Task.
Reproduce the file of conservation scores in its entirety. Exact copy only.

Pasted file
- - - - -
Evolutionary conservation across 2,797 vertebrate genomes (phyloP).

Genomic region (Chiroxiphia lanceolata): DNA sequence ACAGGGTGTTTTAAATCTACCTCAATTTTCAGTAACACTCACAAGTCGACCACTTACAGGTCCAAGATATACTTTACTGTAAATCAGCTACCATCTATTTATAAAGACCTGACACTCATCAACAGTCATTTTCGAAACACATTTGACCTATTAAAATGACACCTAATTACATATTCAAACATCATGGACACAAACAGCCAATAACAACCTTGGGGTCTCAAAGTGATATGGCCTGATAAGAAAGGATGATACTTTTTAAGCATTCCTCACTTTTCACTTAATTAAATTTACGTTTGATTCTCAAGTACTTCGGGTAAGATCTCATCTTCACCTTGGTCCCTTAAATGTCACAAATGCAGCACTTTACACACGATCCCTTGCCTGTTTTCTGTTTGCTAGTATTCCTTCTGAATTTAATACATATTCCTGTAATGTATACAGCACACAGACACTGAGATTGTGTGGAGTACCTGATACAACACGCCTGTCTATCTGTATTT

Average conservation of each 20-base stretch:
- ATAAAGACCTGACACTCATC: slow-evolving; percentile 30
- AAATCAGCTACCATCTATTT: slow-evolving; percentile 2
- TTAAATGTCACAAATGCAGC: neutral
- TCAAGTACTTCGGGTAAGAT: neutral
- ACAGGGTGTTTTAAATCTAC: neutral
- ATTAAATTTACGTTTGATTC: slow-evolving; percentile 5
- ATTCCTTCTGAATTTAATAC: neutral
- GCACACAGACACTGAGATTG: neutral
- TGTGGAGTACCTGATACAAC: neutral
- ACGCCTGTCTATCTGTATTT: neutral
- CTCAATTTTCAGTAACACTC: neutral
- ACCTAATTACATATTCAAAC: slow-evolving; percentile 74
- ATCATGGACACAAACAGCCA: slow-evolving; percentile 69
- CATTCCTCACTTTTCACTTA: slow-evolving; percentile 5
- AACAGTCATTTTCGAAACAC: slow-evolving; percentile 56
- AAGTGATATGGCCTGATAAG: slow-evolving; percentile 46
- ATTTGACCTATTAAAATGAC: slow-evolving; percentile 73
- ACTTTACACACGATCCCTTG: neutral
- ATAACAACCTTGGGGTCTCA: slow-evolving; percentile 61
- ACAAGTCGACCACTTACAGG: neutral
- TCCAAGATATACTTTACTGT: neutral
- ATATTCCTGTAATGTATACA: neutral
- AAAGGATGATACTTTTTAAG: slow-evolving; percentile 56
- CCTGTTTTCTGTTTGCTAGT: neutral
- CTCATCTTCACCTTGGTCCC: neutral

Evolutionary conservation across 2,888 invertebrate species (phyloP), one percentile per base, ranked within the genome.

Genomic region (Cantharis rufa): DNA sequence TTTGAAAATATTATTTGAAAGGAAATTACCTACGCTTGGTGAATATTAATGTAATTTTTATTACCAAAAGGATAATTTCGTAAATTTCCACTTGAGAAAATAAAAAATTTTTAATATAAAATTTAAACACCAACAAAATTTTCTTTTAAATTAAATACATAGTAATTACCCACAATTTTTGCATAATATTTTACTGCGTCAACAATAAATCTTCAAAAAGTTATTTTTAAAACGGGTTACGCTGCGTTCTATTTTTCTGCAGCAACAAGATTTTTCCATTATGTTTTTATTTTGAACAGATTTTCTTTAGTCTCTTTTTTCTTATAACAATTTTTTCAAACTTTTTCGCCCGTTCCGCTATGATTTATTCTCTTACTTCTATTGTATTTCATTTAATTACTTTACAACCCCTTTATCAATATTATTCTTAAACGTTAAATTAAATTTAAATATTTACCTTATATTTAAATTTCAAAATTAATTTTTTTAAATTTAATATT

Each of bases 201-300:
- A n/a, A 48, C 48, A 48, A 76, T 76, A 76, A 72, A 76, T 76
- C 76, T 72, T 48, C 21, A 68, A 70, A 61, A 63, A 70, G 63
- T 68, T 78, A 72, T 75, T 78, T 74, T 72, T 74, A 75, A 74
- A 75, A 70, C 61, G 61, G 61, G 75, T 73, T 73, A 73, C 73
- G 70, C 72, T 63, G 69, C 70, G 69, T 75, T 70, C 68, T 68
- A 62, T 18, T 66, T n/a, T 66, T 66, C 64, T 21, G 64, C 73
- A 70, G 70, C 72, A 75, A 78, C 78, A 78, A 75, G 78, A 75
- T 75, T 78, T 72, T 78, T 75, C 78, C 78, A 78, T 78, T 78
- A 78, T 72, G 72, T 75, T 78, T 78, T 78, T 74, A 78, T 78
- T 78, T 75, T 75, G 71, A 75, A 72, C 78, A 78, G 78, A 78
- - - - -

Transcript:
Evolutionary conservation across 2,797 vertebrate genomes (phyloP).

Genomic region (Chiroxiphia lanceolata): DNA sequence ACAGGGTGTTTTAAATCTACCTCAATTTTCAGTAACACTCACAAGTCGACCACTTACAGGTCCAAGATATACTTTACTGTAAATCAGCTACCATCTATTTATAAAGACCTGACACTCATCAACAGTCATTTTCGAAACACATTTGACCTATTAAAATGACACCTAATTACATATTCAAACATCATGGACACAAACAGCCAATAACAACCTTGGGGTCTCAAAGTGATATGGCCTGATAAGAAAGGATGATACTTTTTAAGCATTCCTCACTTTTCACTTAATTAAATTTACGTTTGATTCTCAAGTACTTCGGGTAAGATCTCATCTTCACCTTGGTCCCTTAAATGTCACAAATGCAGCACTTTACACACGATCCCTTGCCTGTTTTCTGTTTGCTAGTATTCCTTCTGAATTTAATACATATTCCTGTAATGTATACAGCACACAGACACTGAGATTGTGTGGAGTACCTGATACAACACGCCTGTCTATCTGTATTT

Average conservation of each 20-base stretch:
- ATAAAGACCTGACACTCATC: slow-evolving; percentile 30
- AAATCAGCTACCATCTATTT: slow-evolving; percentile 2
- TTAAATGTCACAAATGCAGC: neutral
- TCAAGTACTTCGGGTAAGAT: neutral
- ACAGGGTGTTTTAAATCTAC: neutral
- ATTAAATTTACGTTTGATTC: slow-evolving; percentile 5
- ATTCCTTCTGAATTTAATAC: neutral
- GCACACAGACACTGAGATTG: neutral
- TGTGGAGTACCTGATACAAC: neutral
- ACGCCTGTCTATCTGTATTT: neutral
- CTCAATTTTCAGTAACACTC: neutral
- ACCTAATTACATATTCAAAC: slow-evolving; percentile 74
- ATCATGGACACAAACAGCCA: slow-evolving; percentile 69
- CATTCCTCACTTTTCACTTA: slow-evolving; percentile 5
- AACAGTCATTTTCGAAACAC: slow-evolving; percentile 56
- AAGTGATATGGCCTGATAAG: slow-evolving; percentile 46
- ATTTGACCTATTAAAATGAC: slow-evolving; percentile 73
- ACTTTACACACGATCCCTTG: neutral
- ATAACAACCTTGGGGTCTCA: slow-evolving; percentile 61
- ACAAGTCGACCACTTACAGG: neutral
- TCCAAGATATACTTTACTGT: neutral
- ATATTCCTGTAATGTATACA: neutral
- AAAGGATGATACTTTTTAAG: slow-evolving; percentile 56
- CCTGTTTTCTGTTTGCTAGT: neutral
- CTCATCTTCACCTTGGTCCC: neutral

Evolutionary conservation across 2,888 invertebrate species (phyloP), one percentile per base, ranked within the genome.

Genomic region (Cantharis rufa): DNA sequence TTTGAAAATATTATTTGAAAGGAAATTACCTACGCTTGGTGAATATTAATGTAATTTTTATTACCAAAAGGATAATTTCGTAAATTTCCACTTGAGAAAATAAAAAATTTTTAATATAAAATTTAAACACCAACAAAATTTTCTTTTAAATTAAATACATAGTAATTACCCACAATTTTTGCATAATATTTTACTGCGTCAACAATAAATCTTCAAAAAGTTATTTTTAAAACGGGTTACGCTGCGTTCTATTTTTCTGCAGCAACAAGATTTTTCCATTATGTTTTTATTTTGAACAGATTTTCTTTAGTCTCTTTTTTCTTATAACAATTTTTTCAAACTTTTTCGCCCGTTCCGCTATGATTTATTCTCTTACTTCTATTGTATTTCATTTAATTACTTTACAACCCCTTTATCAATATTATTCTTAAACGTTAAATTAAATTTAAATATTTACCTTATATTTAAATTTCAAAATTAATTTTTTTAAATTTAATATT

Each of bases 201-300:
- A n/a, A 48, C 48, A 48, A 76, T 76, A 76, A 72, A 76, T 76
- C 76, T 72, T 48, C 21, A 68, A 70, A 61, A 63, A 70, G 63
- T 68, T 78, A 72, T 75, T 78, T 74, T 72, T 74, A 75, A 74
- A 75, A 70, C 61, G 61, G 61, G 75, T 73, T 73, A 73, C 73
- G 70, C 72, T 63, G 69, C 70, G 69, T 75, T 70, C 68, T 68
- A 62, T 18, T 66, T n/a, T 66, T 66, C 64, T 21, G 64, C 73
- A 70, G 70, C 72, A 75, A 78, C 78, A 78, A 75, G 78, A 75
- T 75, T 78, T 72, T 78, T 75, C 78, C 78, A 78, T 78, T 78
- A 78, T 72, G 72, T 75, T 78, T 78, T 78, T 74, A 78, T 78
- T 78, T 75, T 75, G 71, A 75, A 72, C 78, A 78, G 78, A 78